A word of warning if you typically partition your DataFrames/RDDs/Datasets in Spark based on a Integer, Long or Timestamp keys. If you’re using Spark’s default partitioning settings (or even something similar) and your values are sufficiently large and regularly spaced out, it’s possible that you’ll see poor partitioning performance partitioning these datasets.
This can manifest itself in DataFrame “repartition” or “groupBy” commands and in the SQL “DISTRIBUTE BY” or “CLUSTER BY” keywords, among other things. It can also manifest itself in RDD “groupByKey”, “reduceByKey” commands if your number of cores evenly divides the hashCodes of your data (read on if this doesn’t exactly make sense).
If you’re interested in why this happens, read on. Otherwise feel free to jump to the end to see how to work around this.
If you’ve dug around into the Spark SQL code, whether it’s in catalyst, or the core code, you’ve probably seen tons of references to Logical and Physical plans. These are the core units of query planning, a common concept in database programming. In this post we’re going to go over what these are at a high level and then how they’re represented and used in Spark. The query planning code is especially important because it determines how your SparkSQL query gets turned into actual RDD primitive calls and has large implications on performance of applications.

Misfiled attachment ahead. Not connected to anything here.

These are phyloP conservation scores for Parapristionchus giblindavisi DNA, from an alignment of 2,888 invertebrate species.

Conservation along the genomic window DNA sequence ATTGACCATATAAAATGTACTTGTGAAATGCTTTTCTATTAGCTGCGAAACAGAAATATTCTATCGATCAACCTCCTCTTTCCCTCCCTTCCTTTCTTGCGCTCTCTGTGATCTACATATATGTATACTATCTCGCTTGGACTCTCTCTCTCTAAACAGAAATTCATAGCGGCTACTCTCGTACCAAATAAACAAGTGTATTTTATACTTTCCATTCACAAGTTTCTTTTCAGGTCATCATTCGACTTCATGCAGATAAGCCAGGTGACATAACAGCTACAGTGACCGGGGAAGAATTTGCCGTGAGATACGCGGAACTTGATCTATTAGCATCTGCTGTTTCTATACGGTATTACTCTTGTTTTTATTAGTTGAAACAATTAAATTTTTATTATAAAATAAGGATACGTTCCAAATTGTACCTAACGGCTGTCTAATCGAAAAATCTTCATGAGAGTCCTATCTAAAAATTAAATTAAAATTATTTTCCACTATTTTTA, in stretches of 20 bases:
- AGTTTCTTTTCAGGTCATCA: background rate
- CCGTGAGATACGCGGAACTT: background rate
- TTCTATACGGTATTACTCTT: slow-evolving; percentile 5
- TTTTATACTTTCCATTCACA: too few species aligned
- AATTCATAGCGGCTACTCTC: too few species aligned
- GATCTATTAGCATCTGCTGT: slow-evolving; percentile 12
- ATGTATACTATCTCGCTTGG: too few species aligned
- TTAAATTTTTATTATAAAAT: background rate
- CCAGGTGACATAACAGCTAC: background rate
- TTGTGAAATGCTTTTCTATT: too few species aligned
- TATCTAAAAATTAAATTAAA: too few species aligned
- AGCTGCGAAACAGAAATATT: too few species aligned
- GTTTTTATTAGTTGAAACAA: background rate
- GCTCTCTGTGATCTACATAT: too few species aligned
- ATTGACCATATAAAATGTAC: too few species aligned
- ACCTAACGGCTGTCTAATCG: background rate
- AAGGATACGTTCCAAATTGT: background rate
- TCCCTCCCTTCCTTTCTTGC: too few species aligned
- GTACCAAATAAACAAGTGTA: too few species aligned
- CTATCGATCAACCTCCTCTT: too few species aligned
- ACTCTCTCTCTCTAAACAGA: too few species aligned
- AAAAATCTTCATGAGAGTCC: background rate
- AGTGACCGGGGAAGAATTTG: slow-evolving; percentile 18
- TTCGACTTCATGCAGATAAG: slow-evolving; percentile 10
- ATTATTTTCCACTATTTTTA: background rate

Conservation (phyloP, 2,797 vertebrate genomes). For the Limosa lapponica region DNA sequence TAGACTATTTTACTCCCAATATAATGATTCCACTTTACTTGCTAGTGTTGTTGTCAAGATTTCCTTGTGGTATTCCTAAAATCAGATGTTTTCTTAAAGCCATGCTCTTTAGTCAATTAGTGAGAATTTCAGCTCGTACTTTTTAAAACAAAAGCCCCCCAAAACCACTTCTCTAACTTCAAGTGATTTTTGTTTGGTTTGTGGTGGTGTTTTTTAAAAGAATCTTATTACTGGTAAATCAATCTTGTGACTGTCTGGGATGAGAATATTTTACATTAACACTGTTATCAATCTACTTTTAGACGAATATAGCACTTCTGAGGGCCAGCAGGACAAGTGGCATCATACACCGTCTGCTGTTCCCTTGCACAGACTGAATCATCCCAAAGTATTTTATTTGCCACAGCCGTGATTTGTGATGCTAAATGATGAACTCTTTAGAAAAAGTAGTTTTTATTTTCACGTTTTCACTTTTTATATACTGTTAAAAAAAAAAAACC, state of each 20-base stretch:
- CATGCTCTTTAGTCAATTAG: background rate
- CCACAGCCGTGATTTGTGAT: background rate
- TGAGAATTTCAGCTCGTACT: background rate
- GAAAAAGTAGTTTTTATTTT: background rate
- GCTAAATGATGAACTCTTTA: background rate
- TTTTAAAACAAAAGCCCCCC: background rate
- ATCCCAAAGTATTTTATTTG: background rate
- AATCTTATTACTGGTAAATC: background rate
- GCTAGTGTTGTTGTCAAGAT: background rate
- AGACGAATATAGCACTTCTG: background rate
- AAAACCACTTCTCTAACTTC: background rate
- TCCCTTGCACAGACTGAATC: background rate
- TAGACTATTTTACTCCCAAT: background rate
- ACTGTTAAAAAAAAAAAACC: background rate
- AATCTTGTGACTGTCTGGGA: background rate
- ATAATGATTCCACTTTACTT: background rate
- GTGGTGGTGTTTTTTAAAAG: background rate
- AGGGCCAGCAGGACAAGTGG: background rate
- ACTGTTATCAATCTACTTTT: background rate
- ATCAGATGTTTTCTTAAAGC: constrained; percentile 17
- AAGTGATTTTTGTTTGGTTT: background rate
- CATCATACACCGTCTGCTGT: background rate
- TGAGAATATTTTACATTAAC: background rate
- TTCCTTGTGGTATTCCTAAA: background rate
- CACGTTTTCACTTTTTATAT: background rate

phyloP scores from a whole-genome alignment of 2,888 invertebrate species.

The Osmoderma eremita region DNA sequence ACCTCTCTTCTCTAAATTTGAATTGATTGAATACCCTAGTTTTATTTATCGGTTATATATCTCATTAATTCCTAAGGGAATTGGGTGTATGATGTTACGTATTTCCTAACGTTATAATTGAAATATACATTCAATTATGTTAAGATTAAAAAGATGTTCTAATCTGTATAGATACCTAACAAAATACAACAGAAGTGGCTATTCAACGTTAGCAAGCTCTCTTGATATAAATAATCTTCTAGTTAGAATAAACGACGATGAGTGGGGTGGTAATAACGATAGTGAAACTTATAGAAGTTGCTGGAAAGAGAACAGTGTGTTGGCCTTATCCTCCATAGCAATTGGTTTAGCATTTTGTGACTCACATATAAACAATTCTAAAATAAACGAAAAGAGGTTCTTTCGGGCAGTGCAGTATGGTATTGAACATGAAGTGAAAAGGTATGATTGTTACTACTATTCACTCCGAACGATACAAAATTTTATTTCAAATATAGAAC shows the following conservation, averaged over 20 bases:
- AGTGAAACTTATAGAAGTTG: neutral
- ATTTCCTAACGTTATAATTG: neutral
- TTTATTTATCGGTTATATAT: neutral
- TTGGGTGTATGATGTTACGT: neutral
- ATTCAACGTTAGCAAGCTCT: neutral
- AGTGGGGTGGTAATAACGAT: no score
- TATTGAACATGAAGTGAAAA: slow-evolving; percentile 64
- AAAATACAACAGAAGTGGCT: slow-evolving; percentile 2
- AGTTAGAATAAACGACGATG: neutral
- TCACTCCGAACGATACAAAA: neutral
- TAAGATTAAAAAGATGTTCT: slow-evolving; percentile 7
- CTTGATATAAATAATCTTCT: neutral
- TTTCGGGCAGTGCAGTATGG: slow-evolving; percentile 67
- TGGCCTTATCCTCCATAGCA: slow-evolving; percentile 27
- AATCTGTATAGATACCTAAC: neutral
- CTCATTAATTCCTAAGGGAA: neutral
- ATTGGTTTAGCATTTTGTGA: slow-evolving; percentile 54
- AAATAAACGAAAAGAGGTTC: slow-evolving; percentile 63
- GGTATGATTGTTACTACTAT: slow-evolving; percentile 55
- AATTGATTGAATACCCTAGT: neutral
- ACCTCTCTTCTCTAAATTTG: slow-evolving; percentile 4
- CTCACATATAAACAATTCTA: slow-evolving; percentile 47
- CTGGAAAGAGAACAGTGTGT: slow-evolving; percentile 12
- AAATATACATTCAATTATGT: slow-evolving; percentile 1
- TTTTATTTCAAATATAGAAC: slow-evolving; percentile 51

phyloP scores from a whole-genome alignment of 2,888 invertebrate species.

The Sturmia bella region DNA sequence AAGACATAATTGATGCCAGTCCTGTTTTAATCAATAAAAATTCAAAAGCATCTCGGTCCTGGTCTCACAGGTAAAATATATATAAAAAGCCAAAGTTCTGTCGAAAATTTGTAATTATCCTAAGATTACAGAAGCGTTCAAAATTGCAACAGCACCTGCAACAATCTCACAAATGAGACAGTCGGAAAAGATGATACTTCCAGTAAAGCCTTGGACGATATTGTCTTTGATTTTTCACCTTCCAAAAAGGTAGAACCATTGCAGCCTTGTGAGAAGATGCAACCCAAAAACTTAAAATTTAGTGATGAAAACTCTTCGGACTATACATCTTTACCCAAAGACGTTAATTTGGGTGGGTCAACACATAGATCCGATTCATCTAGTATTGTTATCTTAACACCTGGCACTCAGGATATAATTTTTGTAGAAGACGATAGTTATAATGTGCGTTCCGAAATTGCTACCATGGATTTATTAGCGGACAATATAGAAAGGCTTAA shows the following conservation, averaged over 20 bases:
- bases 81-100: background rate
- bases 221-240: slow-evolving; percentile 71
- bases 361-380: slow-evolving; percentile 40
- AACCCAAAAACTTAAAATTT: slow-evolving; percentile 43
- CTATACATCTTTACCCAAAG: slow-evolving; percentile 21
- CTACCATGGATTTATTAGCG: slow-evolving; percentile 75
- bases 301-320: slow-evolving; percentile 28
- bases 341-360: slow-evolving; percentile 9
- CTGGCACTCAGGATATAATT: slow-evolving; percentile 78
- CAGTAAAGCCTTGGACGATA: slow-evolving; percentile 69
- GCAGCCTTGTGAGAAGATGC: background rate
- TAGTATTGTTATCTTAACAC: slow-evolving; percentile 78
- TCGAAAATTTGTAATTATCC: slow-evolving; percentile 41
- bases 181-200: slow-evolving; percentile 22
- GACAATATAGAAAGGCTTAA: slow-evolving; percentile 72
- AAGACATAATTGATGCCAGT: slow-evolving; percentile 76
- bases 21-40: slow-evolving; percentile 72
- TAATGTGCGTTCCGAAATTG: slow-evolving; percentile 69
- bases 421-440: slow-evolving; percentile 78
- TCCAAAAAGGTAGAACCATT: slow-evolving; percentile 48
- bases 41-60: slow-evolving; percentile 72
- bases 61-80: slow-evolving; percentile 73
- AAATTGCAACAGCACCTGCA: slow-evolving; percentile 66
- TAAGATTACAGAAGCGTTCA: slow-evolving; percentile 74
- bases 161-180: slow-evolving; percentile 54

This document is based on the Spark master branch as of early Februrary. It assumes that you’ve got a cursory understanding of the Spark RDD API, and some of the lower level concepts such as partitioning and shuffling (what it is, when it takes place).
For higher level coverage of what we’re going over, I would recommend the Spark SQL whitepaper that was published last year. The content it covers is pretty similar, but we’ll be diving a little deeper with examples from the code and more explanation on how execution actually takes place rather than focusing on features.
Note: This is being written as of early December of 2015 and currently assumes Spark 1.5.2 API. The data sources API has been out for a few versions now but it’s still stabilizing so some of this might change to be out of date.
I’m writing this guide as part of my own exploration on how to write a data source using the Spark SQL Data Sources API. We’ll start with exploration of the interfaces and features, then dive into 2 examples: Parquet and Spark JDBC. Finally we will cover an end to end example of writing your own simple data source.